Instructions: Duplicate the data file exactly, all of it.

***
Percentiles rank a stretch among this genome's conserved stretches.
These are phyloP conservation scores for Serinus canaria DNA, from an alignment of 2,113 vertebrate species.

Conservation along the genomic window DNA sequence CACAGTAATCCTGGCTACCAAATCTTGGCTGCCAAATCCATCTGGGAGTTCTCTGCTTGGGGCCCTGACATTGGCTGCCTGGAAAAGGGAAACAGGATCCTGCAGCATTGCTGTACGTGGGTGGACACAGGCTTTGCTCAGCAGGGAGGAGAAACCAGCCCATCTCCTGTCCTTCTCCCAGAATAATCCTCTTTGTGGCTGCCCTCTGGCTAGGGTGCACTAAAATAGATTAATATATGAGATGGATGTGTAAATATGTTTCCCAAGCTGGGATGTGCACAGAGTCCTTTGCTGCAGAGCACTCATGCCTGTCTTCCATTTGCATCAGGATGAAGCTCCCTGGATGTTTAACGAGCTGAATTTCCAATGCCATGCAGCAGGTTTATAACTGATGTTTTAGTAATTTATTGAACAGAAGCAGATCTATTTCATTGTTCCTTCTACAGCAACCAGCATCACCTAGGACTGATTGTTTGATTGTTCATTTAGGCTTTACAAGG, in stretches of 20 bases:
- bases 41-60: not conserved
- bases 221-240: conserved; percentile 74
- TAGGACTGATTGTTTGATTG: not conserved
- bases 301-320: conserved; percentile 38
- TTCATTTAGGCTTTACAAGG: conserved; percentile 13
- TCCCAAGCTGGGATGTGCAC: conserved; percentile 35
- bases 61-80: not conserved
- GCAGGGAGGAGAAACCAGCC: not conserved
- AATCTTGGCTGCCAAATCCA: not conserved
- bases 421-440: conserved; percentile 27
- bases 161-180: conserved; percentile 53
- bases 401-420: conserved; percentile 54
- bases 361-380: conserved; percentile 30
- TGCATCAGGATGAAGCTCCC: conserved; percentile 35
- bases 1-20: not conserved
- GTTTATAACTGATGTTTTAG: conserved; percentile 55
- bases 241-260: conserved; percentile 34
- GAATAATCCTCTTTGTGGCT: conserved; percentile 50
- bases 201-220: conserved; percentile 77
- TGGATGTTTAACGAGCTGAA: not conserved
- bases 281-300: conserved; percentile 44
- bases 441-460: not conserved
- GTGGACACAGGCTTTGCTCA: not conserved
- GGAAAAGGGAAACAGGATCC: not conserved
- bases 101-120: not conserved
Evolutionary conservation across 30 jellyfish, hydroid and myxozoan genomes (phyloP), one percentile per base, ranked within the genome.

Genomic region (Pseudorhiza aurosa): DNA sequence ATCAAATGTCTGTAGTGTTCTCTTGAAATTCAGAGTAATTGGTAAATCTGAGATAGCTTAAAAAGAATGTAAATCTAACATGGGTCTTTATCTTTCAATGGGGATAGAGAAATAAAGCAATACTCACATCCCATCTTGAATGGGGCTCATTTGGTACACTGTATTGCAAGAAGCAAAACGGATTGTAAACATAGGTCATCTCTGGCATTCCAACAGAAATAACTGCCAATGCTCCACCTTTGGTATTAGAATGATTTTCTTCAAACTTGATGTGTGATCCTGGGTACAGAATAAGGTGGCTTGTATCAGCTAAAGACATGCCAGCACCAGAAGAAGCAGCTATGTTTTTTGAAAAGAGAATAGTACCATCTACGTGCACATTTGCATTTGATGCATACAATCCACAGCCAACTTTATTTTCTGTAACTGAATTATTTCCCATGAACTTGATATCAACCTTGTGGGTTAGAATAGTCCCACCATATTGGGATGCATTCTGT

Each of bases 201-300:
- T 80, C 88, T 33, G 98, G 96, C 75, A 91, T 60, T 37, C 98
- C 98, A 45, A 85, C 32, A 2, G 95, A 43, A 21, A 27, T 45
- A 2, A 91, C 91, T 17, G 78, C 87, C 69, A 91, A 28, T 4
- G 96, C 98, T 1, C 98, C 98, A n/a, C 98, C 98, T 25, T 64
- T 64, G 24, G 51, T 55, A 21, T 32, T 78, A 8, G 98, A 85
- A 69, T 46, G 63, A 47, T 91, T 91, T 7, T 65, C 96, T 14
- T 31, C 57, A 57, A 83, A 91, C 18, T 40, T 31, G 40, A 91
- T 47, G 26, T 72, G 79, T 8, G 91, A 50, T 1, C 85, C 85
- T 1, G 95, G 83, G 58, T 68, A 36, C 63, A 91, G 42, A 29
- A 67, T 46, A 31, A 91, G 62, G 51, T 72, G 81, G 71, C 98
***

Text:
Percentiles rank a stretch among this genome's conserved stretches.
These are phyloP conservation scores for Serinus canaria DNA, from an alignment of 2,113 vertebrate species.

Conservation along the genomic window DNA sequence CACAGTAATCCTGGCTACCAAATCTTGGCTGCCAAATCCATCTGGGAGTTCTCTGCTTGGGGCCCTGACATTGGCTGCCTGGAAAAGGGAAACAGGATCCTGCAGCATTGCTGTACGTGGGTGGACACAGGCTTTGCTCAGCAGGGAGGAGAAACCAGCCCATCTCCTGTCCTTCTCCCAGAATAATCCTCTTTGTGGCTGCCCTCTGGCTAGGGTGCACTAAAATAGATTAATATATGAGATGGATGTGTAAATATGTTTCCCAAGCTGGGATGTGCACAGAGTCCTTTGCTGCAGAGCACTCATGCCTGTCTTCCATTTGCATCAGGATGAAGCTCCCTGGATGTTTAACGAGCTGAATTTCCAATGCCATGCAGCAGGTTTATAACTGATGTTTTAGTAATTTATTGAACAGAAGCAGATCTATTTCATTGTTCCTTCTACAGCAACCAGCATCACCTAGGACTGATTGTTTGATTGTTCATTTAGGCTTTACAAGG, in stretches of 20 bases:
- bases 41-60: not conserved
- bases 221-240: conserved; percentile 74
- TAGGACTGATTGTTTGATTG: not conserved
- bases 301-320: conserved; percentile 38
- TTCATTTAGGCTTTACAAGG: conserved; percentile 13
- TCCCAAGCTGGGATGTGCAC: conserved; percentile 35
- bases 61-80: not conserved
- GCAGGGAGGAGAAACCAGCC: not conserved
- AATCTTGGCTGCCAAATCCA: not conserved
- bases 421-440: conserved; percentile 27
- bases 161-180: conserved; percentile 53
- bases 401-420: conserved; percentile 54
- bases 361-380: conserved; percentile 30
- TGCATCAGGATGAAGCTCCC: conserved; percentile 35
- bases 1-20: not conserved
- GTTTATAACTGATGTTTTAG: conserved; percentile 55
- bases 241-260: conserved; percentile 34
- GAATAATCCTCTTTGTGGCT: conserved; percentile 50
- bases 201-220: conserved; percentile 77
- TGGATGTTTAACGAGCTGAA: not conserved
- bases 281-300: conserved; percentile 44
- bases 441-460: not conserved
- GTGGACACAGGCTTTGCTCA: not conserved
- GGAAAAGGGAAACAGGATCC: not conserved
- bases 101-120: not conserved
Evolutionary conservation across 30 jellyfish, hydroid and myxozoan genomes (phyloP), one percentile per base, ranked within the genome.

Genomic region (Pseudorhiza aurosa): DNA sequence ATCAAATGTCTGTAGTGTTCTCTTGAAATTCAGAGTAATTGGTAAATCTGAGATAGCTTAAAAAGAATGTAAATCTAACATGGGTCTTTATCTTTCAATGGGGATAGAGAAATAAAGCAATACTCACATCCCATCTTGAATGGGGCTCATTTGGTACACTGTATTGCAAGAAGCAAAACGGATTGTAAACATAGGTCATCTCTGGCATTCCAACAGAAATAACTGCCAATGCTCCACCTTTGGTATTAGAATGATTTTCTTCAAACTTGATGTGTGATCCTGGGTACAGAATAAGGTGGCTTGTATCAGCTAAAGACATGCCAGCACCAGAAGAAGCAGCTATGTTTTTTGAAAAGAGAATAGTACCATCTACGTGCACATTTGCATTTGATGCATACAATCCACAGCCAACTTTATTTTCTGTAACTGAATTATTTCCCATGAACTTGATATCAACCTTGTGGGTTAGAATAGTCCCACCATATTGGGATGCATTCTGT

Each of bases 201-300:
- T 80, C 88, T 33, G 98, G 96, C 75, A 91, T 60, T 37, C 98
- C 98, A 45, A 85, C 32, A 2, G 95, A 43, A 21, A 27, T 45
- A 2, A 91, C 91, T 17, G 78, C 87, C 69, A 91, A 28, T 4
- G 96, C 98, T 1, C 98, C 98, A n/a, C 98, C 98, T 25, T 64
- T 64, G 24, G 51, T 55, A 21, T 32, T 78, A 8, G 98, A 85
- A 69, T 46, G 63, A 47, T 91, T 91, T 7, T 65, C 96, T 14
- T 31, C 57, A 57, A 83, A 91, C 18, T 40, T 31, G 40, A 91
- T 47, G 26, T 72, G 79, T 8, G 91, A 50, T 1, C 85, C 85
- T 1, G 95, G 83, G 58, T 68, A 36, C 63, A 91, G 42, A 29
- A 67, T 46, A 31, A 91, G 62, G 51, T 72, G 81, G 71, C 98